Wood v. Guilford County, 355 N.C. 161, 166, 558 S.E.2d 490, 494 (2002) (citing Oates v. JAG, Inc., 314 N.C. 276, 278, 333 S.E.2d 222, 224 (1985)). When considered in light of the applicable legal standard, I believe plaintiff's complaint fails to allege a valid claim for malicious prosecution against defendants arising from either the initiation of criminal charges against plaintiff or the decision to continue prosecuting him following the performance of the unscientific blood smear “tests.”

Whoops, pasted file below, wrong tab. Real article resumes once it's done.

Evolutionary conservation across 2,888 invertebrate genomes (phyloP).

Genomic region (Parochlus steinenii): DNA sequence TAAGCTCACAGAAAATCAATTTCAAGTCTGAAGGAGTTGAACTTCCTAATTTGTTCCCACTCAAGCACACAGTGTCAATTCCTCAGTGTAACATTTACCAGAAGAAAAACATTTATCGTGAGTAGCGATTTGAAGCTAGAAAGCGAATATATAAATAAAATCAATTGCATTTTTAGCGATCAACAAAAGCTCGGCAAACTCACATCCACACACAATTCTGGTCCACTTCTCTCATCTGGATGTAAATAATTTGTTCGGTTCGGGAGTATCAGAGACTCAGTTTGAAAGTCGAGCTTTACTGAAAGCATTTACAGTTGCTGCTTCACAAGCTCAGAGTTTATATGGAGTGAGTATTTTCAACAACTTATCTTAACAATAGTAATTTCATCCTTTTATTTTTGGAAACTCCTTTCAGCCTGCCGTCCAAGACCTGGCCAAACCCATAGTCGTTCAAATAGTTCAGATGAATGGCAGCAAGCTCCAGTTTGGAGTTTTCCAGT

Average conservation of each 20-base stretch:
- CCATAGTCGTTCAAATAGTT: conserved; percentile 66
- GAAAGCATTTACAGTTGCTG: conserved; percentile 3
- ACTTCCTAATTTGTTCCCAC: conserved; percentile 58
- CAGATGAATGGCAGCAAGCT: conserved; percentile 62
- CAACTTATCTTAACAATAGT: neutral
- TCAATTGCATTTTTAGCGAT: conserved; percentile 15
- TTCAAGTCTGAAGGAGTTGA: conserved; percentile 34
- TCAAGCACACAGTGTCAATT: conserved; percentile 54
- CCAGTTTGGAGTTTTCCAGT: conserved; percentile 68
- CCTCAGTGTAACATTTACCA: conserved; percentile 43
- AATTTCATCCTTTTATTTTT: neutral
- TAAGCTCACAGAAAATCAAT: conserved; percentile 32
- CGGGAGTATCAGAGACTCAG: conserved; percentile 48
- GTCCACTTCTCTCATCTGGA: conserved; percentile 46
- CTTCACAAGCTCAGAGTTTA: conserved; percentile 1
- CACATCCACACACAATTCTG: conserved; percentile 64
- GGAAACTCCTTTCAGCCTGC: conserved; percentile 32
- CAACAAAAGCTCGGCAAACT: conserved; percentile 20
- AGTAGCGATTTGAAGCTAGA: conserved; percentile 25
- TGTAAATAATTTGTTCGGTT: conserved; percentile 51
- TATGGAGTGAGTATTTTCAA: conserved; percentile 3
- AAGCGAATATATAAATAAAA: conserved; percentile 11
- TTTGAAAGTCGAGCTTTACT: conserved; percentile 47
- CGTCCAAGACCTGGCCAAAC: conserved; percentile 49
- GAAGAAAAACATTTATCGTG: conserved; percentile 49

“It is certainly the general rule, applicable to [malicious prosecution cases], that when a committing magistrate has bound the party over or a grand jury has found a true bill against him, such action prima facie makes out a case of probable cause, and the jury should be directed to consider the evidence as affected by this principle.” Stanford v. Grocery Co., 143 N.C. 419, 426, 55 S.E. 815, 817 (1906) (citations omitted). In view of plaintiff's acknowledgement that the Davie County grand jury returned a bill of indictment charging him with murder, he has, in effect, pleaded a fact that serves to defeat his malicious prosecution claim in the absence of an allegation providing some basis for overcoming the prima facie case of probable cause that he has set out in his complaint. Although plaintiff asserts that he acted in self-defense at the time that he killed his wife and that defendants “fail[ed] to properly investigate the circumstances of [Mrs.] Turner's death” and plaintiff's “claim of self-defense,” these conclusory allegations provide no support for the legal conclusion stated in his complaint to the effect that “there was a lack of probable cause to sustain an indictment on first-degree murder and but for the malicious, intentional acts of [defendants, plaintiff] would not have been indicted and tried for first-degree murder.” See Carson, 231 N.C. at 633, 58 S.E.2d at 612 (stating that, “when the facts are admitted or established, the question of probable cause is one of law for the court” (citing Rawls v. Bennett, 221 N.C. 127, 130, 19 S.E.2d 126, 128 (1942); Morgan v. Stewart, 144 N.C. 424, 425, 57 S.E. 149, 149 (1907))). For example, plaintiff failed to allege that defendants unreasonably declined to believe his protestations of innocence, that he did nothing to provoke the attack that he claimed that his wife had made upon him, or that defendants had no basis whatsoever for failing to accept plaintiff's assertion that he acted in perfect self-defense. As a result, given that plaintiff has failed to allege any factual support for his assertion that, despite the grand jury's decision to charge him with murdering his wife, there was no probable cause to believe that he was guilty of murder, plaintiff's complaint fails to give defendants sufficient notice of the events or transactions which produced the claim so as to enable defendants to understand the nature of plaintiff's claim and the basis for it, and consequently, plaintiff's complaint must be deemed fatally defective.